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Military Hazing Amendment to NDAA Adopted By Armed Services Committee

April 28, 2016
Press Release

Washington, D.C. – On April 27, during markup of the Fiscal Year 2017 National Defense Authorization Act (NDAA), the House Armed Services Committee adopted an amendment requiring the Department of Defense (DOD) to create a national database of hazing incidents in the military and to submit an annual report on the DOD’s actions to stop hazing through training and response. The amendment, introduced by Rep. Jackie Speier (CA-14), is identical to the text of H.R. 5060, the Harry Lew Military Hazing Accountability and Prevention Act that was introduced by Rep. Judy Chu (CA-27) on April 26. The Harry Lew Military Hazing Accountability and Prevention Act is named in honor of Rep. Chu’s nephew, a marine who died after being hazed by his platoon while deployed in Afghanistan in 2011. The legislation adopts the recommendations from a report issued by the Government Accountability Office (GAO), which showed that the DOD lacks consistent data on military hazing incidents, and that servicemembers across branches are in need of better training to combat hazing. Rep. Chu released the following statement:

“The House Armed Services Committee recognized the seriousness of hazing and rightfully included this critical amendment. I want to thank my colleague Rep. Jackie Speier for her role in securing this bill language during the markup. The changes proposed by the amendment will protect servicemembers who courageously serve our country by making it clear that hazing has no place in our military. Requiring DOD to create a database of hazing incidents and submit an annual report will bring much needed transparency and help Congress ensure accountability. The inclusion of this amendment in the defense authorization bill will help save lives, support our troops, and ensure a stronger military.”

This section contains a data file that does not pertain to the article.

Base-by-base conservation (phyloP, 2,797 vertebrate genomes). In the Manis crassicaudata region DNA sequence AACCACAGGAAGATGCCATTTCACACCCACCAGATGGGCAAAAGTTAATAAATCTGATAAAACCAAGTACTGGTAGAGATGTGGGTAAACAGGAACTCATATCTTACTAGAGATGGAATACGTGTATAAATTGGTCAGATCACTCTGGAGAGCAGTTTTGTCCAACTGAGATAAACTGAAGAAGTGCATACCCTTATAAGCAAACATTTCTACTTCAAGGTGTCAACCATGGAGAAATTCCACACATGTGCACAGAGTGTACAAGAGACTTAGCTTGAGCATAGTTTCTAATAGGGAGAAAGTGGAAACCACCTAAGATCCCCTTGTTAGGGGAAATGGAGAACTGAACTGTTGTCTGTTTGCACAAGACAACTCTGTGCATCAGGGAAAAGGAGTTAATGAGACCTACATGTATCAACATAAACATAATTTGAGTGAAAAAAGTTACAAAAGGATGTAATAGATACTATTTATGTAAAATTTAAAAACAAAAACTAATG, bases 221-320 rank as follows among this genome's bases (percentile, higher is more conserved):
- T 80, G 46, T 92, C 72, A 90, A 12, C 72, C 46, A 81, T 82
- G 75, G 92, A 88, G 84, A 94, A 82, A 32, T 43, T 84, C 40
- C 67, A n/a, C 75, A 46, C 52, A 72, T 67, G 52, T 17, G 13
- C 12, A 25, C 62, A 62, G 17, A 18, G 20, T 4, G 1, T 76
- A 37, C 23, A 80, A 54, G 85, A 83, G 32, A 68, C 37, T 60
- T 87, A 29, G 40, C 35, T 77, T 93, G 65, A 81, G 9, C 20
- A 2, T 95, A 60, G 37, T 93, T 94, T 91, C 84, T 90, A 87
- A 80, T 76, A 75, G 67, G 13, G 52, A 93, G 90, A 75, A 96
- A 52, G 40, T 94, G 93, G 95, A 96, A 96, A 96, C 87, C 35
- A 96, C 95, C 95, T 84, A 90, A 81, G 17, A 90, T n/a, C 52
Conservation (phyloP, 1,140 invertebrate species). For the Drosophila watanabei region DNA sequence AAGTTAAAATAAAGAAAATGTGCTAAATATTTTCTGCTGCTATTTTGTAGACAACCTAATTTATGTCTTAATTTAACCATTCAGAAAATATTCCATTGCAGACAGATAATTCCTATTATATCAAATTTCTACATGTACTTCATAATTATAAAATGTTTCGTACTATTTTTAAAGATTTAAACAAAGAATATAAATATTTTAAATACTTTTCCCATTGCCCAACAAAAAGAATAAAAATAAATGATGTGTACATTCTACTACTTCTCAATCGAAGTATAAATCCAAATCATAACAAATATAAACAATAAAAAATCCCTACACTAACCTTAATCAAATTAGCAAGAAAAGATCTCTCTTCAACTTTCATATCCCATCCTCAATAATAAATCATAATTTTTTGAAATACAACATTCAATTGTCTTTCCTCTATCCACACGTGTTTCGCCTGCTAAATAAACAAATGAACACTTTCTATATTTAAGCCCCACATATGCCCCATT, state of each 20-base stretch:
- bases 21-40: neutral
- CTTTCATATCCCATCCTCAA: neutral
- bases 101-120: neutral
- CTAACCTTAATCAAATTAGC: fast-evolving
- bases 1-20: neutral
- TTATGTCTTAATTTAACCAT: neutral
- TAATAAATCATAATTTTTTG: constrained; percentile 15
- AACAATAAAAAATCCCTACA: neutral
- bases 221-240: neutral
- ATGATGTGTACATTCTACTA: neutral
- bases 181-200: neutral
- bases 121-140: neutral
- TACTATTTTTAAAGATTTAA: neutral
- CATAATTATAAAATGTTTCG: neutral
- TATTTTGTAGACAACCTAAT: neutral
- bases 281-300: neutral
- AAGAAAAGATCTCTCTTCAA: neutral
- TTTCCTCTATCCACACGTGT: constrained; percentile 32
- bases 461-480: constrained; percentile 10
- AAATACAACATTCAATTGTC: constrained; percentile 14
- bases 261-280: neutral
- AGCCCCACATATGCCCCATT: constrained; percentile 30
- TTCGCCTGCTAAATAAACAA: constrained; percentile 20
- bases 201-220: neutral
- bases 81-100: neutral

The text of the Harry Lew Military Hazing Accountability Act can be found here.

The report by the Government Accountability Office titled “Actions Needed to Increase Oversight and Management Information on Hazing Incidents Involving Servicemembers,” can be found here.


In 2011, Rep. Chu’s nephew, Lance Corporal Harry Lew, committed suicide while stationed in Afghanistan after extreme and prolonged hazing by his fellow Marines. Since his death, Rep. Chu has fought to eradicate hazing in the military. During the 112th Congress, Rep. Chu introduced the Harry Lew Military Hazing Accountability and Prevention Act, which would require DOD to develop a comprehensive plan to address hazing within the ranks. In the FY2013 NDAA, Rep. Chu secured language that required reports from each branch of the military to report on hazing policies and incident data to Congress. Finding that these results were inconsistent and indicated substandard tracking results in unreliable data, Rep. Chu successfully amended the FY 2015 NDAA to require GAO to provide an objective analysis about the current status of hazing in the military. In March 2016, Rep. Chu testified before the House Armed Services Committee to urge the adoption of the GAO’s recommendations in the FY 2017 NDAA.